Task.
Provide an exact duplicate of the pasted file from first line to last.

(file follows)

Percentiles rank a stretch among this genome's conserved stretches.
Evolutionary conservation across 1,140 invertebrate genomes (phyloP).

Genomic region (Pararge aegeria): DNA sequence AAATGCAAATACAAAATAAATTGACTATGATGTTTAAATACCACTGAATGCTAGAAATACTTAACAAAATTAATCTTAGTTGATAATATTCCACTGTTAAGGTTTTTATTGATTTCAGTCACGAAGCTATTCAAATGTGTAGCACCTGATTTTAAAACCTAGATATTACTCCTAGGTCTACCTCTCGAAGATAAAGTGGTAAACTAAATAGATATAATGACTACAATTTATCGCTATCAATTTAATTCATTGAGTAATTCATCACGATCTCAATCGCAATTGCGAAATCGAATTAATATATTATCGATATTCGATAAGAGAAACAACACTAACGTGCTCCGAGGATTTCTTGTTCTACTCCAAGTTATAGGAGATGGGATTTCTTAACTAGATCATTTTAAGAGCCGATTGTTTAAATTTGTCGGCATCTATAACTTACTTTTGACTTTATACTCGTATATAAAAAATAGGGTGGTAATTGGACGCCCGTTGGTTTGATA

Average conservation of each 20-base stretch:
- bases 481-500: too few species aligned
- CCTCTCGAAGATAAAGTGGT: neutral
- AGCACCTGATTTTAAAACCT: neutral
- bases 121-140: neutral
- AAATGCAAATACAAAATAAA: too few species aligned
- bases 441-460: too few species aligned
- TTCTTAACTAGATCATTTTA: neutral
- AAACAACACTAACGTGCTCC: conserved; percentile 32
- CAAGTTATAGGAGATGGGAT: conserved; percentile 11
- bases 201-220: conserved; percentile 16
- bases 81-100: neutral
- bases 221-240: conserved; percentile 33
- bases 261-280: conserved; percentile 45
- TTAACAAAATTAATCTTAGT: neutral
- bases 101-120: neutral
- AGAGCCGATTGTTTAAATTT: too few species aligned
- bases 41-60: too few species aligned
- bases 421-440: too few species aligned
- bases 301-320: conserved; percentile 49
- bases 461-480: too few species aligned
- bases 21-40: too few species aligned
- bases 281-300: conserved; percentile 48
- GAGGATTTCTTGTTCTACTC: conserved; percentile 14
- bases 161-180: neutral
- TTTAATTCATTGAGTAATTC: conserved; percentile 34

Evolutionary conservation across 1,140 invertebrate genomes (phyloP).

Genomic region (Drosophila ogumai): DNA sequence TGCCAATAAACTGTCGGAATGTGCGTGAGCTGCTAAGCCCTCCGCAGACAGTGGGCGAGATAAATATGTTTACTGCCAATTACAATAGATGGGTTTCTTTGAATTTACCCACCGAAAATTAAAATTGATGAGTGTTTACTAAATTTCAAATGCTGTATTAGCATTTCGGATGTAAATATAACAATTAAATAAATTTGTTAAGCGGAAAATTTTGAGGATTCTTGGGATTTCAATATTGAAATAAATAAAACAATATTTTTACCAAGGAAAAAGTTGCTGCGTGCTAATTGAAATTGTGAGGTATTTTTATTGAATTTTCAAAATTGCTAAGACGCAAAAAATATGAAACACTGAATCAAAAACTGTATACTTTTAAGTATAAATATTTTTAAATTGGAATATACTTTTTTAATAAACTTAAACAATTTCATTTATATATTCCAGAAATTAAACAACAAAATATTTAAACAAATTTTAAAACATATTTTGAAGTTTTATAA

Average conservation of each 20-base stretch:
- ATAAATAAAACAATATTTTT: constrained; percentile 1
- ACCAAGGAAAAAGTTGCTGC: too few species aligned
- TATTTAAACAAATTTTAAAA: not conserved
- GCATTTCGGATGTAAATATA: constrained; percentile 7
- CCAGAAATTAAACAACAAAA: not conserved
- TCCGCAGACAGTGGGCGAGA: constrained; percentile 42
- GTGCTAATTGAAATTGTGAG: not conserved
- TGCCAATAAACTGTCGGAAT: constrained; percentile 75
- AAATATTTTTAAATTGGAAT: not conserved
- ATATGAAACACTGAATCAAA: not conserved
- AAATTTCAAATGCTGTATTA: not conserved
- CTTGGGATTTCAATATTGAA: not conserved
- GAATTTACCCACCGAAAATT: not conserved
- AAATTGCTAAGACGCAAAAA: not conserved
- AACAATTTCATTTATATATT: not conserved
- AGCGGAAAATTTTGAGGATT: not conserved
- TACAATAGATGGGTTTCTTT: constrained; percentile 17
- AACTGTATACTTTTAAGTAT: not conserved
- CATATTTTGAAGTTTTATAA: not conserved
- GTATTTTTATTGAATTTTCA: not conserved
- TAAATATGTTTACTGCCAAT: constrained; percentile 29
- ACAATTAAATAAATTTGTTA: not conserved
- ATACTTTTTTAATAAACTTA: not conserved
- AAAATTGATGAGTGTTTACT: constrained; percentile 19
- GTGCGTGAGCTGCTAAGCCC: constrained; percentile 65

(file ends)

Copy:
Percentiles rank a stretch among this genome's conserved stretches.
Evolutionary conservation across 1,140 invertebrate genomes (phyloP).

Genomic region (Pararge aegeria): DNA sequence AAATGCAAATACAAAATAAATTGACTATGATGTTTAAATACCACTGAATGCTAGAAATACTTAACAAAATTAATCTTAGTTGATAATATTCCACTGTTAAGGTTTTTATTGATTTCAGTCACGAAGCTATTCAAATGTGTAGCACCTGATTTTAAAACCTAGATATTACTCCTAGGTCTACCTCTCGAAGATAAAGTGGTAAACTAAATAGATATAATGACTACAATTTATCGCTATCAATTTAATTCATTGAGTAATTCATCACGATCTCAATCGCAATTGCGAAATCGAATTAATATATTATCGATATTCGATAAGAGAAACAACACTAACGTGCTCCGAGGATTTCTTGTTCTACTCCAAGTTATAGGAGATGGGATTTCTTAACTAGATCATTTTAAGAGCCGATTGTTTAAATTTGTCGGCATCTATAACTTACTTTTGACTTTATACTCGTATATAAAAAATAGGGTGGTAATTGGACGCCCGTTGGTTTGATA

Average conservation of each 20-base stretch:
- bases 481-500: too few species aligned
- CCTCTCGAAGATAAAGTGGT: neutral
- AGCACCTGATTTTAAAACCT: neutral
- bases 121-140: neutral
- AAATGCAAATACAAAATAAA: too few species aligned
- bases 441-460: too few species aligned
- TTCTTAACTAGATCATTTTA: neutral
- AAACAACACTAACGTGCTCC: conserved; percentile 32
- CAAGTTATAGGAGATGGGAT: conserved; percentile 11
- bases 201-220: conserved; percentile 16
- bases 81-100: neutral
- bases 221-240: conserved; percentile 33
- bases 261-280: conserved; percentile 45
- TTAACAAAATTAATCTTAGT: neutral
- bases 101-120: neutral
- AGAGCCGATTGTTTAAATTT: too few species aligned
- bases 41-60: too few species aligned
- bases 421-440: too few species aligned
- bases 301-320: conserved; percentile 49
- bases 461-480: too few species aligned
- bases 21-40: too few species aligned
- bases 281-300: conserved; percentile 48
- GAGGATTTCTTGTTCTACTC: conserved; percentile 14
- bases 161-180: neutral
- TTTAATTCATTGAGTAATTC: conserved; percentile 34

Evolutionary conservation across 1,140 invertebrate genomes (phyloP).

Genomic region (Drosophila ogumai): DNA sequence TGCCAATAAACTGTCGGAATGTGCGTGAGCTGCTAAGCCCTCCGCAGACAGTGGGCGAGATAAATATGTTTACTGCCAATTACAATAGATGGGTTTCTTTGAATTTACCCACCGAAAATTAAAATTGATGAGTGTTTACTAAATTTCAAATGCTGTATTAGCATTTCGGATGTAAATATAACAATTAAATAAATTTGTTAAGCGGAAAATTTTGAGGATTCTTGGGATTTCAATATTGAAATAAATAAAACAATATTTTTACCAAGGAAAAAGTTGCTGCGTGCTAATTGAAATTGTGAGGTATTTTTATTGAATTTTCAAAATTGCTAAGACGCAAAAAATATGAAACACTGAATCAAAAACTGTATACTTTTAAGTATAAATATTTTTAAATTGGAATATACTTTTTTAATAAACTTAAACAATTTCATTTATATATTCCAGAAATTAAACAACAAAATATTTAAACAAATTTTAAAACATATTTTGAAGTTTTATAA

Average conservation of each 20-base stretch:
- ATAAATAAAACAATATTTTT: constrained; percentile 1
- ACCAAGGAAAAAGTTGCTGC: too few species aligned
- TATTTAAACAAATTTTAAAA: not conserved
- GCATTTCGGATGTAAATATA: constrained; percentile 7
- CCAGAAATTAAACAACAAAA: not conserved
- TCCGCAGACAGTGGGCGAGA: constrained; percentile 42
- GTGCTAATTGAAATTGTGAG: not conserved
- TGCCAATAAACTGTCGGAAT: constrained; percentile 75
- AAATATTTTTAAATTGGAAT: not conserved
- ATATGAAACACTGAATCAAA: not conserved
- AAATTTCAAATGCTGTATTA: not conserved
- CTTGGGATTTCAATATTGAA: not conserved
- GAATTTACCCACCGAAAATT: not conserved
- AAATTGCTAAGACGCAAAAA: not conserved
- AACAATTTCATTTATATATT: not conserved
- AGCGGAAAATTTTGAGGATT: not conserved
- TACAATAGATGGGTTTCTTT: constrained; percentile 17
- AACTGTATACTTTTAAGTAT: not conserved
- CATATTTTGAAGTTTTATAA: not conserved
- GTATTTTTATTGAATTTTCA: not conserved
- TAAATATGTTTACTGCCAAT: constrained; percentile 29
- ACAATTAAATAAATTTGTTA: not conserved
- ATACTTTTTTAATAAACTTA: not conserved
- AAAATTGATGAGTGTTTACT: constrained; percentile 19
- GTGCGTGAGCTGCTAAGCCC: constrained; percentile 65